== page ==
When Practices Both Help and Hurt
When it comes to stoking the intensity level of a Christian meeting, no one gets an “A” for effort like a Local Church member. There is something impressive about the determination of believers who can suddenly begin pumping fists and shouting at the top of their lungs. However, attempting to make a meeting “alive” minus authentic spontaneity, excitement, or reaction, will always look strangely forced.
People accept the fact that Christian meetings will have some level of enthusiasm with practices like prayer, Bible reading, preaching, and singing. But they also intuitively know when something has grown two heads. It doesn’t take a genius to eventually wonder why LC meetings try so hard to induce religious euphoria. If Jesus promised to be there when two or three are gathered into His name, does it really require such laborious efforts and histrionics to sense His presence?
Nevertheless, counter productive worship forms continue even in churches that have begun meeting apart from the LSM system. I am convinced that nothing more quickly sabotages opportunities with new people than an exhibition of typical LC meeting “exercise.” As these habitual practices go unchecked, it is like a platoon of red flags rushing over a hill toward the visitor virtually shouting, “Strange Group! Strange Group!”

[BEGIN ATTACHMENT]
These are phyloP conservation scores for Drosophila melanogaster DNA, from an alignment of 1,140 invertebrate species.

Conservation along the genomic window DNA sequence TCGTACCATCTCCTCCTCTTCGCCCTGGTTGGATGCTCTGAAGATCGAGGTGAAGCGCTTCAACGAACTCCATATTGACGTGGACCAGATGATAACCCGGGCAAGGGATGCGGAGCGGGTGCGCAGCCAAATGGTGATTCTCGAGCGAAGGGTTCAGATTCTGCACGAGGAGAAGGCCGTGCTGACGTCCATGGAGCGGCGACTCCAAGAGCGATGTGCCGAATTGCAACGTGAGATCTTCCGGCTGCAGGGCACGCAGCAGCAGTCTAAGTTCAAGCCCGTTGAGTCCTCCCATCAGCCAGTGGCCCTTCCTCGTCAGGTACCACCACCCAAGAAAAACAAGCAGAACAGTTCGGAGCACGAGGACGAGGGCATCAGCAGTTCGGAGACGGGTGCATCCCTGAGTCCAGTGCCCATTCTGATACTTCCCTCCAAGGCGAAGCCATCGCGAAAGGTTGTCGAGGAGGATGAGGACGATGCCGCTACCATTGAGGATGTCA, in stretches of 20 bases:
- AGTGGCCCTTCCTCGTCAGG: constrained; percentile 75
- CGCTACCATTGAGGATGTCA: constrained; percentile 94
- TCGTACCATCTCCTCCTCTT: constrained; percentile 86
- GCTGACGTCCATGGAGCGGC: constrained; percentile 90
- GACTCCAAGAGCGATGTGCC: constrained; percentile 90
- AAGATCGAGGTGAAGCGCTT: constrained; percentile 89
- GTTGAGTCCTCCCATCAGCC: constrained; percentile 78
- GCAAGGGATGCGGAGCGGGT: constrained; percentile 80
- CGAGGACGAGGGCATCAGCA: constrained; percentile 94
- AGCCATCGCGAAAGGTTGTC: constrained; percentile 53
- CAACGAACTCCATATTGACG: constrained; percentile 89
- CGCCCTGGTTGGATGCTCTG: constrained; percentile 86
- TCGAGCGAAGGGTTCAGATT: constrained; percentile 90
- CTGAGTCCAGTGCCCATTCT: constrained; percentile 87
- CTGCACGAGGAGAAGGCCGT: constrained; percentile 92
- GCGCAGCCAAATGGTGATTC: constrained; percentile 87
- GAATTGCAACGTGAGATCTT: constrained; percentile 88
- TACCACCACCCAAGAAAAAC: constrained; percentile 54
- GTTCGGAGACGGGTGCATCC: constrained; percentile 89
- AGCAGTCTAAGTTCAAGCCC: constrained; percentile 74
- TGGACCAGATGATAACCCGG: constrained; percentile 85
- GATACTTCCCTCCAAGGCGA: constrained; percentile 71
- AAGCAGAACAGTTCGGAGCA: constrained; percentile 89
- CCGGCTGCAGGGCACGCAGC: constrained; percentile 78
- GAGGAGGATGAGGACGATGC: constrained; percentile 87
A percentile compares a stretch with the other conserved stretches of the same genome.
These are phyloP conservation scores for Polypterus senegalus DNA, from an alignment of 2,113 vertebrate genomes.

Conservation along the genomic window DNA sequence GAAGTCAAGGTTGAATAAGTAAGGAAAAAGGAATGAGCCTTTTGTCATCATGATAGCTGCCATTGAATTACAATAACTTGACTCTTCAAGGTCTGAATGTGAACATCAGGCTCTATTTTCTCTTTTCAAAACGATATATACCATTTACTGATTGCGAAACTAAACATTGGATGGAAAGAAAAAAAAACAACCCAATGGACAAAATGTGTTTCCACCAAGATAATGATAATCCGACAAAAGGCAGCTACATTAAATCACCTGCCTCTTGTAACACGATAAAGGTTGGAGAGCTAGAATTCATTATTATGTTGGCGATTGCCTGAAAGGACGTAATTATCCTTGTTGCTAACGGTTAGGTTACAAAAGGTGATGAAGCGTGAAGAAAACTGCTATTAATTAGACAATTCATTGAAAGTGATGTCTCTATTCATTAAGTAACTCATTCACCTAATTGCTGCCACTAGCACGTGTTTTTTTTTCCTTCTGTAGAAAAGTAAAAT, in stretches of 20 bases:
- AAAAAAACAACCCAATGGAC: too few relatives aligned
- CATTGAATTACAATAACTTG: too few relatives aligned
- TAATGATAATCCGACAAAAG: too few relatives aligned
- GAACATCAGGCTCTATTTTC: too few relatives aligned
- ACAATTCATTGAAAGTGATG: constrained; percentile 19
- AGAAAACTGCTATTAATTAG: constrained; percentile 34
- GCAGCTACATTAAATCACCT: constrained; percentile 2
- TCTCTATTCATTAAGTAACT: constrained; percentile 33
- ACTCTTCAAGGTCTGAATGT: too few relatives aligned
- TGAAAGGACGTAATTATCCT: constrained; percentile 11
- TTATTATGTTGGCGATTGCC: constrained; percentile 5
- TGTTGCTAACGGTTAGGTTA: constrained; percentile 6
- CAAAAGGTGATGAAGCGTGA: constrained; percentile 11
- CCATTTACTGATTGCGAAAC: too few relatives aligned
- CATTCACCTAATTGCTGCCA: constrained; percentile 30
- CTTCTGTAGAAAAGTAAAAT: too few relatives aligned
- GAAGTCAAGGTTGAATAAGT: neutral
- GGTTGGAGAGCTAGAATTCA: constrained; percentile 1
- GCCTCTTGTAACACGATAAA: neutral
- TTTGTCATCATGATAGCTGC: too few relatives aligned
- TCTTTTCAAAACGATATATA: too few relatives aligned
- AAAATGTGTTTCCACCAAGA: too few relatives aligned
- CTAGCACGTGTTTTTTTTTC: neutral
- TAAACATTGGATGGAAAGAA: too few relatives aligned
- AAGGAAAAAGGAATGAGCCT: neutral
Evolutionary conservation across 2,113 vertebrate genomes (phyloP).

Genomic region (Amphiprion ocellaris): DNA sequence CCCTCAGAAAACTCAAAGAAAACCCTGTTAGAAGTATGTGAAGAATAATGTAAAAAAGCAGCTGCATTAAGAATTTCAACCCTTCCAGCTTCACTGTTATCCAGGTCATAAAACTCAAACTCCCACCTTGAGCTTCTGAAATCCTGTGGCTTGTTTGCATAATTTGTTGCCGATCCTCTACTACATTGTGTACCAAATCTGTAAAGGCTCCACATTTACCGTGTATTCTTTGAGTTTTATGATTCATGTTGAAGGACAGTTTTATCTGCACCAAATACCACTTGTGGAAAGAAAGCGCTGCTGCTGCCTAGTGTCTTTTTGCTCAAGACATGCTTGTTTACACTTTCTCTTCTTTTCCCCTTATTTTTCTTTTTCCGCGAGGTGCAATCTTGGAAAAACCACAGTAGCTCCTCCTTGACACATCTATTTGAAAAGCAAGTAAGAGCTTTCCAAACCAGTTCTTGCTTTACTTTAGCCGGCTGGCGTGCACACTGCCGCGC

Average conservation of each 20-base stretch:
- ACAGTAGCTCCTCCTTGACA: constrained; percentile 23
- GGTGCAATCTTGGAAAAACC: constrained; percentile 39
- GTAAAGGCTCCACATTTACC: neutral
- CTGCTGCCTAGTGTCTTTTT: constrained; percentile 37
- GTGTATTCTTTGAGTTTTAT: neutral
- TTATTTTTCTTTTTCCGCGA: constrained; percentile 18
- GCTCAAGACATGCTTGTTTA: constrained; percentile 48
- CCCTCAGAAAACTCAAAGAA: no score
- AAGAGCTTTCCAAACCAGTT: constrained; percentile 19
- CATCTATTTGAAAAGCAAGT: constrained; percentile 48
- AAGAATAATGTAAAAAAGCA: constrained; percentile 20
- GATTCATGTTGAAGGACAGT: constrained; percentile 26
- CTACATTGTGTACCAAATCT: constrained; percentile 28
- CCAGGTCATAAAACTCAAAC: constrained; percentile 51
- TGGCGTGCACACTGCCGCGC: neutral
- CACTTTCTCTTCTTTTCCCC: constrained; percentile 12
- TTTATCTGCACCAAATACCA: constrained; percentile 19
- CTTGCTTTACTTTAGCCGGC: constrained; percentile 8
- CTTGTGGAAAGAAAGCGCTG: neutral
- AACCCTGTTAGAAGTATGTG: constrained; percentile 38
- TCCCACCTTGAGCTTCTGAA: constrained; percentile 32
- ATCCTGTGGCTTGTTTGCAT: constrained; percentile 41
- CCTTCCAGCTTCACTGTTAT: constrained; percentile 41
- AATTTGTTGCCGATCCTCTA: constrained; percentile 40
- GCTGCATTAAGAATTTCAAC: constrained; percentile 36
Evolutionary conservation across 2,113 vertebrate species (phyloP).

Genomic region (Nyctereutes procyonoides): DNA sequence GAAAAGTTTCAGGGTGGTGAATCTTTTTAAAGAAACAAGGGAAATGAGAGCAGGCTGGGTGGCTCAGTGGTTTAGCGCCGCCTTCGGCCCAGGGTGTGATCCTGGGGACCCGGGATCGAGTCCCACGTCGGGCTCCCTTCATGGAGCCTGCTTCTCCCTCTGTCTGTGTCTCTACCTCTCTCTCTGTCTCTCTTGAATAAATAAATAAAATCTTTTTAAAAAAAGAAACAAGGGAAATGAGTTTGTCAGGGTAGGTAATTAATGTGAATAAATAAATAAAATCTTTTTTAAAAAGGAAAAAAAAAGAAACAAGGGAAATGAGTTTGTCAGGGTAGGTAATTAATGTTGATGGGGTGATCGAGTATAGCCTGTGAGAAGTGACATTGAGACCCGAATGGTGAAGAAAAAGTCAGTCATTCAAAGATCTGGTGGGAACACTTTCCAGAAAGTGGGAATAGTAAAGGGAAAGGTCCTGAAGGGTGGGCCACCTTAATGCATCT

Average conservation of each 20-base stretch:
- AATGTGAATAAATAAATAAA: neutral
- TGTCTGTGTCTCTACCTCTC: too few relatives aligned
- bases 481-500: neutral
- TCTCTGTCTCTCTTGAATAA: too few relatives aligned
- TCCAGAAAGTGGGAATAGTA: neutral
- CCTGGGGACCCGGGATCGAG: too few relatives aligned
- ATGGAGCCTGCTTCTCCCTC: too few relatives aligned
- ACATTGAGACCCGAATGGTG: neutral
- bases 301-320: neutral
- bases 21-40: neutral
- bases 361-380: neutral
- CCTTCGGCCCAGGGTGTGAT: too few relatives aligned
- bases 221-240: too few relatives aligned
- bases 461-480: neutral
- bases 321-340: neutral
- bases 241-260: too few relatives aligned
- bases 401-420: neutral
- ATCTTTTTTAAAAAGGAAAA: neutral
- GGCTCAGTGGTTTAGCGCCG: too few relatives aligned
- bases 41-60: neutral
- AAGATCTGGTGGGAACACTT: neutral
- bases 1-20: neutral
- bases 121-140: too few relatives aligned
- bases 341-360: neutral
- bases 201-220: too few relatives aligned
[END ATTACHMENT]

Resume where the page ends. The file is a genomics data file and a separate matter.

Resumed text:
“But wait,” you say, “Our habits might be peculiar to others, but they really helped me. Besides, they are biblical.” Please bear with me for a moment. I’m not trying to dismiss anything scriptural. I’m not even trying to throw away unscriptural practices that help believers. The issue is not whether practices are bad or good but whether they are self-serving.
The typical way Christians think about their meetings is as a place to come and worship, be refreshed, edified, learn, and be encouraged. The Apostle Paul would no doubt agree with that mindset, but would add the thought of testimony to his expectation of a Christian gathering. This expanded understanding sees the assembly as a place where the unsaved or unlearned can come and perhaps for the first time be exposed to New Testament realities. Hopefully after having fought through the desire to stay at home, they will at last come among believers and find something understandable and ultimately worth receiving. Not all Christians have this hope for their gatherings. Some only think of Sunday morning as a time to enjoy themselves. Their chief concern is what they get out of it rather than Christ being competently exhibited to new guests.